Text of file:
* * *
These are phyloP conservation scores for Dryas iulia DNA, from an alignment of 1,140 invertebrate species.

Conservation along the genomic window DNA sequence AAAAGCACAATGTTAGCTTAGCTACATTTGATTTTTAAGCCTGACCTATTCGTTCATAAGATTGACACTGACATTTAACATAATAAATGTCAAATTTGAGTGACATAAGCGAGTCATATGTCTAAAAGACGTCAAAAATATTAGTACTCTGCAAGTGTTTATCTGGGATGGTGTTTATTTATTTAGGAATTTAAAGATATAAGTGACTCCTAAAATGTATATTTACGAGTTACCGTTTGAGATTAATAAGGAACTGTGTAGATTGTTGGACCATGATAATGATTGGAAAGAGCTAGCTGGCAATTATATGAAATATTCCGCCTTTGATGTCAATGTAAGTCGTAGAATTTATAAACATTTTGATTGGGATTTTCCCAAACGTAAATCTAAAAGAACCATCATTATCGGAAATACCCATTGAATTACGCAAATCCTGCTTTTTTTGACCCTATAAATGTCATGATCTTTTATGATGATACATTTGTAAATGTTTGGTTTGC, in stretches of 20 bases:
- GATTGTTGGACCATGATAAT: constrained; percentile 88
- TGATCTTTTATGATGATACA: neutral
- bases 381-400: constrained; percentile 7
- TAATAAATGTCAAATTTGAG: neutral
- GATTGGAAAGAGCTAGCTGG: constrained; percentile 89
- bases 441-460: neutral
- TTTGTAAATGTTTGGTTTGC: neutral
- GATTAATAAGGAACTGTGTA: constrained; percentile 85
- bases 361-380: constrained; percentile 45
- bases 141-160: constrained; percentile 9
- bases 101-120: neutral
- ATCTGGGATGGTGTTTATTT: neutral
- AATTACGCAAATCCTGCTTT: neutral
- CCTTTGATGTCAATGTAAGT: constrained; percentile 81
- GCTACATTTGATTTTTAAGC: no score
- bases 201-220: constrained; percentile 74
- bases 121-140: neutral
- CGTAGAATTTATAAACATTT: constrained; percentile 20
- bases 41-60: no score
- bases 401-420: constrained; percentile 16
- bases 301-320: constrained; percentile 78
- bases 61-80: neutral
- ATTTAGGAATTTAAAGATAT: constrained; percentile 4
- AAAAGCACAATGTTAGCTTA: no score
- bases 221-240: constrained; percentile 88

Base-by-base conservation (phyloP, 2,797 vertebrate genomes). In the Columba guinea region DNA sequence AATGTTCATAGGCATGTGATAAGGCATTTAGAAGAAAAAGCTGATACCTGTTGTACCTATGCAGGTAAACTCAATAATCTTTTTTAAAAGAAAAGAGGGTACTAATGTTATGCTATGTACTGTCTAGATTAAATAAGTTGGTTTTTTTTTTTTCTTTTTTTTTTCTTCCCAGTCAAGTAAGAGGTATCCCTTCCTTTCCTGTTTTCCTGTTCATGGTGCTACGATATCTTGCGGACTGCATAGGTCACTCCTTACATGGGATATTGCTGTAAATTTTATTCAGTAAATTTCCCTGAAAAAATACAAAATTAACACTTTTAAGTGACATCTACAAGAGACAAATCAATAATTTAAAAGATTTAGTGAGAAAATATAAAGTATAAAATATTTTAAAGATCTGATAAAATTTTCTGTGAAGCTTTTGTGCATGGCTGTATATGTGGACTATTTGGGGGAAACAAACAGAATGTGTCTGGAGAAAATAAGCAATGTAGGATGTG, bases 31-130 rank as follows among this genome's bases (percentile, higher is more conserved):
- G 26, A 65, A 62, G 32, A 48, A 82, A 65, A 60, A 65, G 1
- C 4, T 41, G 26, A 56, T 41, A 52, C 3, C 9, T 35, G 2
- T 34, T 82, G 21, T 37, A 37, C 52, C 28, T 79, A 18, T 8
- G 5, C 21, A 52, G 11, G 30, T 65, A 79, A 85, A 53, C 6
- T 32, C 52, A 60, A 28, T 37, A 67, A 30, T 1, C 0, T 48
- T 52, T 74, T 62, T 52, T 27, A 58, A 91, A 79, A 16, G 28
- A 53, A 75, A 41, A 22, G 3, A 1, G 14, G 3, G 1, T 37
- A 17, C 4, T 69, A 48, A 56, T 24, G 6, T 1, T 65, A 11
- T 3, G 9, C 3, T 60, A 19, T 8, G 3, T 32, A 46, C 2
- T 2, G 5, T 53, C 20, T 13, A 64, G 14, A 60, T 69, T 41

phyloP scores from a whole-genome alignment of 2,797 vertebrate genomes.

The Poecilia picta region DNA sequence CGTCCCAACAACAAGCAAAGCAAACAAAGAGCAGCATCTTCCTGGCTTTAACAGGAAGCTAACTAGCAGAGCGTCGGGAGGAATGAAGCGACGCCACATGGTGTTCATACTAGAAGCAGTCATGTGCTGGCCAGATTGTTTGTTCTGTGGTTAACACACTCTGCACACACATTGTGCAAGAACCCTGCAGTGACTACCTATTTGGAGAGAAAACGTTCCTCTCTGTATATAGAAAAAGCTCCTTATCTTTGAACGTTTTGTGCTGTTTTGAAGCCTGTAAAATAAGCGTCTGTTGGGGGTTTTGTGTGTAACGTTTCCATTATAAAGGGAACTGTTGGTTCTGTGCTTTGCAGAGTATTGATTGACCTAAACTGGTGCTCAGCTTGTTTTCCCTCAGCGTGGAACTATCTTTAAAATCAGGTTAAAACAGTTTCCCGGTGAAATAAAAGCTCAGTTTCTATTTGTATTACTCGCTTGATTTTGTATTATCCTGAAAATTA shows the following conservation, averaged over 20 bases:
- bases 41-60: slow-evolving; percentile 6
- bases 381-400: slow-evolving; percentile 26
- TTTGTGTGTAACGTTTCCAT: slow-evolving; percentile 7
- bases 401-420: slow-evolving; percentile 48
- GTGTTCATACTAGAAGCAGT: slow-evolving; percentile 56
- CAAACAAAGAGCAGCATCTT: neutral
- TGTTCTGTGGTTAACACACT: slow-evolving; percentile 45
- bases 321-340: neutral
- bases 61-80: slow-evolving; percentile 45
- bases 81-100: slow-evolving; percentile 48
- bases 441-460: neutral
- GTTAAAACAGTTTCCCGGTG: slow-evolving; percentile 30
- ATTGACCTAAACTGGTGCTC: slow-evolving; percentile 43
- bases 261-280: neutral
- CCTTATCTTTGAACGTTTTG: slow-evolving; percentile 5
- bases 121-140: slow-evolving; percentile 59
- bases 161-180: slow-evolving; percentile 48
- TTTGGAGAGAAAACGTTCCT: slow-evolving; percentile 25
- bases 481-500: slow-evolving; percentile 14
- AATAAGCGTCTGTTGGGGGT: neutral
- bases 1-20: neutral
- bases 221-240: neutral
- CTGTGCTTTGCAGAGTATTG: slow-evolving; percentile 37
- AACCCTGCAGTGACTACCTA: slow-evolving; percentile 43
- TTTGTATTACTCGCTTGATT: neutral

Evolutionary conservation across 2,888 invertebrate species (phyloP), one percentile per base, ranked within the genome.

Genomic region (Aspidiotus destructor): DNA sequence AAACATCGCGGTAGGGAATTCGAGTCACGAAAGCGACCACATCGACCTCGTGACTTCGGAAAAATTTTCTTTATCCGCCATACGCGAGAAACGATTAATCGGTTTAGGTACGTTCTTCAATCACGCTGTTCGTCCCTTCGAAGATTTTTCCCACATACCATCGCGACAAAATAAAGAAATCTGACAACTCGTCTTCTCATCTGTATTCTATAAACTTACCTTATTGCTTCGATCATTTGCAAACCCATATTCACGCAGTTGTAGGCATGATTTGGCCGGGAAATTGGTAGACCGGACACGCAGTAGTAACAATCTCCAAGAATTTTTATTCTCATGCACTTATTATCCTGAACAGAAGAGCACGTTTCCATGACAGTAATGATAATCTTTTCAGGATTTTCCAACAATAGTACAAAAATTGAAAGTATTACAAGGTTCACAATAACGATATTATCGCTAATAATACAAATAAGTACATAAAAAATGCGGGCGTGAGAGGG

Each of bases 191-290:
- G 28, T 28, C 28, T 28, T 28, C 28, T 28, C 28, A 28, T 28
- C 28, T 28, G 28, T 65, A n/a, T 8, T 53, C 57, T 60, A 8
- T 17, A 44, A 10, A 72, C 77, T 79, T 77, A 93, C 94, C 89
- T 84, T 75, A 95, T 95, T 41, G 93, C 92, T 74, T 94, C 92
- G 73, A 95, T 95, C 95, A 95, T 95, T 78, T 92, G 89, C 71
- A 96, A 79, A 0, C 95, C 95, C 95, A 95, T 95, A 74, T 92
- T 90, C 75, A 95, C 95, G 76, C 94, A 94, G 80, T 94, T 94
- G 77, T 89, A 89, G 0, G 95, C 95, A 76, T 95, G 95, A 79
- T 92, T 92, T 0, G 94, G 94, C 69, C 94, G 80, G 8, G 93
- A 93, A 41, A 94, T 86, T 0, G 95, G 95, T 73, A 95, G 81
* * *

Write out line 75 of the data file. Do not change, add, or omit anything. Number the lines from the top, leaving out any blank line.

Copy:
- T 90, C 75, A 95, C 95, G 76, C 94, A 94, G 80, T 94, T 94